Unlike when you normally charter a private jet, once you offer seats for sale, you are locked into that date, time and routing.
You can also select the routing and for a designated price per seat see if there are enough other people who want to join. You provide your credit card, but you aren’t charged unless enough other people buy a designated number of seats. If you get the crowd you go. If you don’t, you need to find another way, but you aren’t charged.
Joining starts at $5,000 and members get discounted rates, although you do not have to be a member to buy seats or start your own shared flight. On Aug. 21, from Los Angeles to New York, I found a flight that had one seat booked and required nine more seats being sold. Prices were either $4,495 or $3,495 per seat with members saving $1,000.
Between Chicago and New York, I could start a flight on a light jet for $2,560 per seat, or save $565 if I was a member. For this flight, it would require five other people to buy seats. By comparison, XO would allow me to charter an entire six-seat light jet for $11,800.
One interesting benefit for members of XO’s jet cards that use dynamic pricing is you can now sell seats on your flights in exchange for credits.
With XO you don’t interact with other passengers. It all happens online via its website or app. You just show up at the designated FBO at least 30 minutes before scheduled departure. Since launching its jet sharing, Moore says they have sold over 160,000 seats.
Starting membership price?
$2,950 in first year; $2,500 thereafter
Wheels Up has been offering to share for a couple of years, however, earlier this year it moved to expand the pool. Previously, sharing flights was limited to members who pay $17,500 to join, $8,500 in subsequent years, and then mainly charter a full aircraft.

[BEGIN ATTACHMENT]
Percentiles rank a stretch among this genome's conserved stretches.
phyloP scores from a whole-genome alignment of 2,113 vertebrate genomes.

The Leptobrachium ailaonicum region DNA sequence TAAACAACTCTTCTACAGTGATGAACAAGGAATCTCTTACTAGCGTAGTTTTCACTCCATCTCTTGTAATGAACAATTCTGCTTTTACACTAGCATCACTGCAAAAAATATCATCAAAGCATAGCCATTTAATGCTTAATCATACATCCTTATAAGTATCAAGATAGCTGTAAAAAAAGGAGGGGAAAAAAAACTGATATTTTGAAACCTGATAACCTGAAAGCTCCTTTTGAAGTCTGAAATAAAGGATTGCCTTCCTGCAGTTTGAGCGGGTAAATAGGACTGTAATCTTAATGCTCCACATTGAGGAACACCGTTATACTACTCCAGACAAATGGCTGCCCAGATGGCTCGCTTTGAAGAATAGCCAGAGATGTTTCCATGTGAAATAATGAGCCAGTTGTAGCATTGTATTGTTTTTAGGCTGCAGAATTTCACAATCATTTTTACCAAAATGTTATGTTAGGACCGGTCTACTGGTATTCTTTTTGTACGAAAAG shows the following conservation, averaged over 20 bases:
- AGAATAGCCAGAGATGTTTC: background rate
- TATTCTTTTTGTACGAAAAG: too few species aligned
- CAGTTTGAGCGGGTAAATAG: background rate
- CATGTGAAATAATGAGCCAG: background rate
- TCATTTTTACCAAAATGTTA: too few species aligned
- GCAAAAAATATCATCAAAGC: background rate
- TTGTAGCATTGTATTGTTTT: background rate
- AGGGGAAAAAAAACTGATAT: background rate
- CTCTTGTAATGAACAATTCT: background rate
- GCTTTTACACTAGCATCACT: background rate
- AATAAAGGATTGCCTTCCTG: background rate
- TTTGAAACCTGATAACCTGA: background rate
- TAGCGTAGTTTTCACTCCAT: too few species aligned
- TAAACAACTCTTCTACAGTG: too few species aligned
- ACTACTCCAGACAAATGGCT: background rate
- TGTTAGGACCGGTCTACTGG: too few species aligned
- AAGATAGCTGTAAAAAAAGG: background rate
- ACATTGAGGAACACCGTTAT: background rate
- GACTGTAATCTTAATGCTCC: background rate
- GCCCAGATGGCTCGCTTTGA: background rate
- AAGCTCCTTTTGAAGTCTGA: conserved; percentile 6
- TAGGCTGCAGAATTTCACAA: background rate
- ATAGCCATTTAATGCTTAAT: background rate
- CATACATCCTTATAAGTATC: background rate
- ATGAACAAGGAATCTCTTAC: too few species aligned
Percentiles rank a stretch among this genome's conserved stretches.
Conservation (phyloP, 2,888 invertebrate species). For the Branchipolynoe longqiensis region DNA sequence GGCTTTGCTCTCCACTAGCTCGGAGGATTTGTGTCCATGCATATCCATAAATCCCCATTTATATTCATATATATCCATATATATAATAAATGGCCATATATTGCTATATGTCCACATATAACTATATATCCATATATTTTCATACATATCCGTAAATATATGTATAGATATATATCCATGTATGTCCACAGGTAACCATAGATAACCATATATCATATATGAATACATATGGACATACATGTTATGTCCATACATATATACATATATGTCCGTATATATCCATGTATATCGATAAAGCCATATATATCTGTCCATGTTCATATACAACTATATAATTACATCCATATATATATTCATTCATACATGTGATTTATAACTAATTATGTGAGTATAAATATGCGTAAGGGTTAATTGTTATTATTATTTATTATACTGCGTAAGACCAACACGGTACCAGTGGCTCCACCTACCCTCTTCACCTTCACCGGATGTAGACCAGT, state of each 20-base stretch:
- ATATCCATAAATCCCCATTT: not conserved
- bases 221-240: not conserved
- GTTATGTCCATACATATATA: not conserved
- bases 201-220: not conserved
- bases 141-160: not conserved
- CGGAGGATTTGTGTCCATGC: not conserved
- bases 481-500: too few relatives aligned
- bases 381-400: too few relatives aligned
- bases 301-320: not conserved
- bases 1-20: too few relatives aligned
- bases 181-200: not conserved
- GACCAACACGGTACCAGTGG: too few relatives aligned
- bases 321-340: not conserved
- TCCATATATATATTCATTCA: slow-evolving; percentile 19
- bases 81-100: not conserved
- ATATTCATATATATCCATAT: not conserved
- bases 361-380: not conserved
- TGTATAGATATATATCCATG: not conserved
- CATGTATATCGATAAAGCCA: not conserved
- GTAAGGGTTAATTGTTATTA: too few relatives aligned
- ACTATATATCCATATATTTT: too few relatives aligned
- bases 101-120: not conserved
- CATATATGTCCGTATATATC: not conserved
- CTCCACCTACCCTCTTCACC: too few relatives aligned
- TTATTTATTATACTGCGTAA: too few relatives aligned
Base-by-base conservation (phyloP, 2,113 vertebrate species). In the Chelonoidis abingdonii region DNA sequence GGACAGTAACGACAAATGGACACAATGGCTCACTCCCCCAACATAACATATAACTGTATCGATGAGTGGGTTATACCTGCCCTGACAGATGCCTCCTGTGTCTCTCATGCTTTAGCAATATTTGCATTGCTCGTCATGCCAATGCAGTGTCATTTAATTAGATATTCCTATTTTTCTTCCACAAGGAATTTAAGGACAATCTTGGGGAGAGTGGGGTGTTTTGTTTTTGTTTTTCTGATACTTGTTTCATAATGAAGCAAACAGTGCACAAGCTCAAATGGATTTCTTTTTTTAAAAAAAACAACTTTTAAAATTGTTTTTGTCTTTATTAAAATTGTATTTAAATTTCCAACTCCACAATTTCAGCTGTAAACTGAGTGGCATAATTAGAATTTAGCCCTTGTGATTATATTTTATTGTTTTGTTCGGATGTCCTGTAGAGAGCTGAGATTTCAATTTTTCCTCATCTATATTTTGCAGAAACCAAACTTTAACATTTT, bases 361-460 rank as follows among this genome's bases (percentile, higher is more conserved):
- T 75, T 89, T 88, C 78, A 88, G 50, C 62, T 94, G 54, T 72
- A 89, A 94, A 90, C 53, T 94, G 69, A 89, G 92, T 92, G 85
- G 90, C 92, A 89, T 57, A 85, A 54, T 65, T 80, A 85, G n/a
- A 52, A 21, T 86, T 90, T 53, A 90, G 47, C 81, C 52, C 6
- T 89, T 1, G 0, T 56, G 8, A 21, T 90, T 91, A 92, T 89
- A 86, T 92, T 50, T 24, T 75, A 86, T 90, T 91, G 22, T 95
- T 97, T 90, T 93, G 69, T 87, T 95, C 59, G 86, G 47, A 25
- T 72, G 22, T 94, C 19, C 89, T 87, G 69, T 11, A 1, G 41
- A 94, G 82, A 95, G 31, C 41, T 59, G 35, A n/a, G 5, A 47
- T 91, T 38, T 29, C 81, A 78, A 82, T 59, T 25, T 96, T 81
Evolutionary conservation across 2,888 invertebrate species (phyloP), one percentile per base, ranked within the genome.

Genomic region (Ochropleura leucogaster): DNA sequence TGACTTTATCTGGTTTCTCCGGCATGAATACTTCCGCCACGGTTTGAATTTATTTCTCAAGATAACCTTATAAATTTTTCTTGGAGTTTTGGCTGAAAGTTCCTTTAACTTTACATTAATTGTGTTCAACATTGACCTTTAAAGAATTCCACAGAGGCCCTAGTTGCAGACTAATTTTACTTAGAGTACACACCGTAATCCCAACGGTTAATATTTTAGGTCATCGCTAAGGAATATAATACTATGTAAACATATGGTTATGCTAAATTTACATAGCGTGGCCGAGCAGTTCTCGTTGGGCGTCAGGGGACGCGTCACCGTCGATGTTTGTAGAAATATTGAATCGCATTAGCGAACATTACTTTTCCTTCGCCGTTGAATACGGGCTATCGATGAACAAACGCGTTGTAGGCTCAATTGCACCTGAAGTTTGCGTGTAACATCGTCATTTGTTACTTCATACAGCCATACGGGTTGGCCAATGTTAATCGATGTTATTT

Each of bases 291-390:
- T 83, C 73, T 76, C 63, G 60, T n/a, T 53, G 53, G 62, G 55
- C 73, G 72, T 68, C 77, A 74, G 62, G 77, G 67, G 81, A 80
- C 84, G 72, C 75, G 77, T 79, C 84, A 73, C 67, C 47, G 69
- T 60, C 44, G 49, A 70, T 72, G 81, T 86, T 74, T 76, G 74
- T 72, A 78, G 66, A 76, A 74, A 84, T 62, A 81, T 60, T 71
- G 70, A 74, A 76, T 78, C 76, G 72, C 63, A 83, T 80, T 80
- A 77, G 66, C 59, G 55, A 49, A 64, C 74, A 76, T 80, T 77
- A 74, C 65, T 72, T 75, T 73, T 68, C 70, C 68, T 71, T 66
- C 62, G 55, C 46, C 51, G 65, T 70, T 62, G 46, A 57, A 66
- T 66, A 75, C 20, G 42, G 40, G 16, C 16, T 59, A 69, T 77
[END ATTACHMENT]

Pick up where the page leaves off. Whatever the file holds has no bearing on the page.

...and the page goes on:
The launch of Connect, priced at $2,995, allows members of the new tier to visit a community board and network with other members to discuss sharing. The board has sections divided by home base, popular routes, big events, and also universities.
“Take Syracuse University for example. Think of all the people in the New York area who are alumni or have kids who are students there now. From homecoming to parents weekend, basketball games to taking the kids back to school, there are tons of opportunities to share flights with other parents and alumni to and from college towns,” co-founder Steve Nitkin says.
Full members propose flights they want to share and wait for others to ask about joining or go into the forums to highlight a shared flight. By the same token, members can message on various threads about trips they would like to take and see if others want to share.
Unlike XO, Wheels Up doesn’t set pricing. Members let the company know how they are splitting the cost, and then the company charges them for the shared amount.
Nitkin says the sweet spot is short flights using its King Air 350i fleet, with each aircraft seating eight passengers and able to carry eight golf bags. The cost for the roughly one hour flight from Westchester County Airport to Syracuse would be $5,025 including tax, so split eight ways, $628 per seat.